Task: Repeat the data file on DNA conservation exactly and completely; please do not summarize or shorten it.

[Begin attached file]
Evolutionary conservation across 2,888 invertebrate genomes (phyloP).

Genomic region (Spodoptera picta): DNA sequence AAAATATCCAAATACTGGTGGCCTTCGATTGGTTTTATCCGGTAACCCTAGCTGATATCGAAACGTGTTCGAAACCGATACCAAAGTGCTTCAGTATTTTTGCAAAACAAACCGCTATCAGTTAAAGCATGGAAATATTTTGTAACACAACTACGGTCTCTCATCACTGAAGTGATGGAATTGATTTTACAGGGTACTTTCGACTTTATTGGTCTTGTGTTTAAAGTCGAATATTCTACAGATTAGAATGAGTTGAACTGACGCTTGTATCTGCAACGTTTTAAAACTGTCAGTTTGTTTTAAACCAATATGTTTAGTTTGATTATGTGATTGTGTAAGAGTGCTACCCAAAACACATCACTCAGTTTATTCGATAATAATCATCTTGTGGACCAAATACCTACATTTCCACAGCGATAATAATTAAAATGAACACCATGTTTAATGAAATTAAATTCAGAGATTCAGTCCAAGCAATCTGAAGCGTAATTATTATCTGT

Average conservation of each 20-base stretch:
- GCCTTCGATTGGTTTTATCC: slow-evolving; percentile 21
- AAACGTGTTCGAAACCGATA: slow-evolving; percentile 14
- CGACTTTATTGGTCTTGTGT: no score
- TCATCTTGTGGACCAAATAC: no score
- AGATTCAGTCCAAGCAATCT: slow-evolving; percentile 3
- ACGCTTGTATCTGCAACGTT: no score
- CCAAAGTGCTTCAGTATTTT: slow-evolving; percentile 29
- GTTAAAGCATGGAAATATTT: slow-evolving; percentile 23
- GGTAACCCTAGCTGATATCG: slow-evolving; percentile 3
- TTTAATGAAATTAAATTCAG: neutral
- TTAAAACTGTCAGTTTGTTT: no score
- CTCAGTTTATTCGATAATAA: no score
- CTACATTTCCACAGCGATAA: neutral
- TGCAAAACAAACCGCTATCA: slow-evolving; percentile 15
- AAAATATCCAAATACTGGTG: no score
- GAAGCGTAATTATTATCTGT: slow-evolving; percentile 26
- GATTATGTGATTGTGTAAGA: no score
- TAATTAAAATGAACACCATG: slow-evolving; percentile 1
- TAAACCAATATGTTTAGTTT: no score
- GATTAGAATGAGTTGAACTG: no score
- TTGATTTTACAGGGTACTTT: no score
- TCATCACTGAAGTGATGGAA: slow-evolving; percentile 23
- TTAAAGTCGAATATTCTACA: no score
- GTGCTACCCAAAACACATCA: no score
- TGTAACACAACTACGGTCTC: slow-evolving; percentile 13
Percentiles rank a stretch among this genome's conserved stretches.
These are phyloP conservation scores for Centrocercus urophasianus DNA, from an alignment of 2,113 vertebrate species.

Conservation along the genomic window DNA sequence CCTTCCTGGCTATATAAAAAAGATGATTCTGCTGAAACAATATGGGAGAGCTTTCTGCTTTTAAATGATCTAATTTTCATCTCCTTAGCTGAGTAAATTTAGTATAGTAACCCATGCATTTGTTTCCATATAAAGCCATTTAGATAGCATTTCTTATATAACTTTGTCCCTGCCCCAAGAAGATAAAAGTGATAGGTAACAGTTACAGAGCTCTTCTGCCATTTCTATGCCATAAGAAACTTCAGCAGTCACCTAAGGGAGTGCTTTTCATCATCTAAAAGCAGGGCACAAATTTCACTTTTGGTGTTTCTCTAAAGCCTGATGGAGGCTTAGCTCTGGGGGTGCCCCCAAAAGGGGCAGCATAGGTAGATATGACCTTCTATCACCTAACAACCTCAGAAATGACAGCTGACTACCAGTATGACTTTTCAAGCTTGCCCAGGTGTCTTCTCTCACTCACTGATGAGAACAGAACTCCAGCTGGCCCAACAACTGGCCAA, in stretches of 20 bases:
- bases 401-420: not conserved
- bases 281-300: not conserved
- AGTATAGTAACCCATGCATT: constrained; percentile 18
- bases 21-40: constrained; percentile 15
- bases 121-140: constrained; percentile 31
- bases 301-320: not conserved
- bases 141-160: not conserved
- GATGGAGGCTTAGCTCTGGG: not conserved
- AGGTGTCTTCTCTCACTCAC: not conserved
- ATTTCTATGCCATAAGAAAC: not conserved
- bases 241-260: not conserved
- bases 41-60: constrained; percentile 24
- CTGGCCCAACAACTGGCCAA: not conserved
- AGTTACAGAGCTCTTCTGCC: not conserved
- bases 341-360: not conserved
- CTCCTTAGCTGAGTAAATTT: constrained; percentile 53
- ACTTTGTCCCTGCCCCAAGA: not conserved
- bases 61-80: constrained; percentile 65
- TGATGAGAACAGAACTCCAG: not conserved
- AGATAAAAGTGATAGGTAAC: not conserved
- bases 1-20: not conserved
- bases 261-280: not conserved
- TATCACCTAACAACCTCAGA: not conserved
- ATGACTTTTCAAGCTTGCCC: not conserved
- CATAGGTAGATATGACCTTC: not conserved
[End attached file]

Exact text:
Evolutionary conservation across 2,888 invertebrate genomes (phyloP).

Genomic region (Spodoptera picta): DNA sequence AAAATATCCAAATACTGGTGGCCTTCGATTGGTTTTATCCGGTAACCCTAGCTGATATCGAAACGTGTTCGAAACCGATACCAAAGTGCTTCAGTATTTTTGCAAAACAAACCGCTATCAGTTAAAGCATGGAAATATTTTGTAACACAACTACGGTCTCTCATCACTGAAGTGATGGAATTGATTTTACAGGGTACTTTCGACTTTATTGGTCTTGTGTTTAAAGTCGAATATTCTACAGATTAGAATGAGTTGAACTGACGCTTGTATCTGCAACGTTTTAAAACTGTCAGTTTGTTTTAAACCAATATGTTTAGTTTGATTATGTGATTGTGTAAGAGTGCTACCCAAAACACATCACTCAGTTTATTCGATAATAATCATCTTGTGGACCAAATACCTACATTTCCACAGCGATAATAATTAAAATGAACACCATGTTTAATGAAATTAAATTCAGAGATTCAGTCCAAGCAATCTGAAGCGTAATTATTATCTGT

Average conservation of each 20-base stretch:
- GCCTTCGATTGGTTTTATCC: slow-evolving; percentile 21
- AAACGTGTTCGAAACCGATA: slow-evolving; percentile 14
- CGACTTTATTGGTCTTGTGT: no score
- TCATCTTGTGGACCAAATAC: no score
- AGATTCAGTCCAAGCAATCT: slow-evolving; percentile 3
- ACGCTTGTATCTGCAACGTT: no score
- CCAAAGTGCTTCAGTATTTT: slow-evolving; percentile 29
- GTTAAAGCATGGAAATATTT: slow-evolving; percentile 23
- GGTAACCCTAGCTGATATCG: slow-evolving; percentile 3
- TTTAATGAAATTAAATTCAG: neutral
- TTAAAACTGTCAGTTTGTTT: no score
- CTCAGTTTATTCGATAATAA: no score
- CTACATTTCCACAGCGATAA: neutral
- TGCAAAACAAACCGCTATCA: slow-evolving; percentile 15
- AAAATATCCAAATACTGGTG: no score
- GAAGCGTAATTATTATCTGT: slow-evolving; percentile 26
- GATTATGTGATTGTGTAAGA: no score
- TAATTAAAATGAACACCATG: slow-evolving; percentile 1
- TAAACCAATATGTTTAGTTT: no score
- GATTAGAATGAGTTGAACTG: no score
- TTGATTTTACAGGGTACTTT: no score
- TCATCACTGAAGTGATGGAA: slow-evolving; percentile 23
- TTAAAGTCGAATATTCTACA: no score
- GTGCTACCCAAAACACATCA: no score
- TGTAACACAACTACGGTCTC: slow-evolving; percentile 13
Percentiles rank a stretch among this genome's conserved stretches.
These are phyloP conservation scores for Centrocercus urophasianus DNA, from an alignment of 2,113 vertebrate species.

Conservation along the genomic window DNA sequence CCTTCCTGGCTATATAAAAAAGATGATTCTGCTGAAACAATATGGGAGAGCTTTCTGCTTTTAAATGATCTAATTTTCATCTCCTTAGCTGAGTAAATTTAGTATAGTAACCCATGCATTTGTTTCCATATAAAGCCATTTAGATAGCATTTCTTATATAACTTTGTCCCTGCCCCAAGAAGATAAAAGTGATAGGTAACAGTTACAGAGCTCTTCTGCCATTTCTATGCCATAAGAAACTTCAGCAGTCACCTAAGGGAGTGCTTTTCATCATCTAAAAGCAGGGCACAAATTTCACTTTTGGTGTTTCTCTAAAGCCTGATGGAGGCTTAGCTCTGGGGGTGCCCCCAAAAGGGGCAGCATAGGTAGATATGACCTTCTATCACCTAACAACCTCAGAAATGACAGCTGACTACCAGTATGACTTTTCAAGCTTGCCCAGGTGTCTTCTCTCACTCACTGATGAGAACAGAACTCCAGCTGGCCCAACAACTGGCCAA, in stretches of 20 bases:
- bases 401-420: not conserved
- bases 281-300: not conserved
- AGTATAGTAACCCATGCATT: constrained; percentile 18
- bases 21-40: constrained; percentile 15
- bases 121-140: constrained; percentile 31
- bases 301-320: not conserved
- bases 141-160: not conserved
- GATGGAGGCTTAGCTCTGGG: not conserved
- AGGTGTCTTCTCTCACTCAC: not conserved
- ATTTCTATGCCATAAGAAAC: not conserved
- bases 241-260: not conserved
- bases 41-60: constrained; percentile 24
- CTGGCCCAACAACTGGCCAA: not conserved
- AGTTACAGAGCTCTTCTGCC: not conserved
- bases 341-360: not conserved
- CTCCTTAGCTGAGTAAATTT: constrained; percentile 53
- ACTTTGTCCCTGCCCCAAGA: not conserved
- bases 61-80: constrained; percentile 65
- TGATGAGAACAGAACTCCAG: not conserved
- AGATAAAAGTGATAGGTAAC: not conserved
- bases 1-20: not conserved
- bases 261-280: not conserved
- TATCACCTAACAACCTCAGA: not conserved
- ATGACTTTTCAAGCTTGCCC: not conserved
- CATAGGTAGATATGACCTTC: not conserved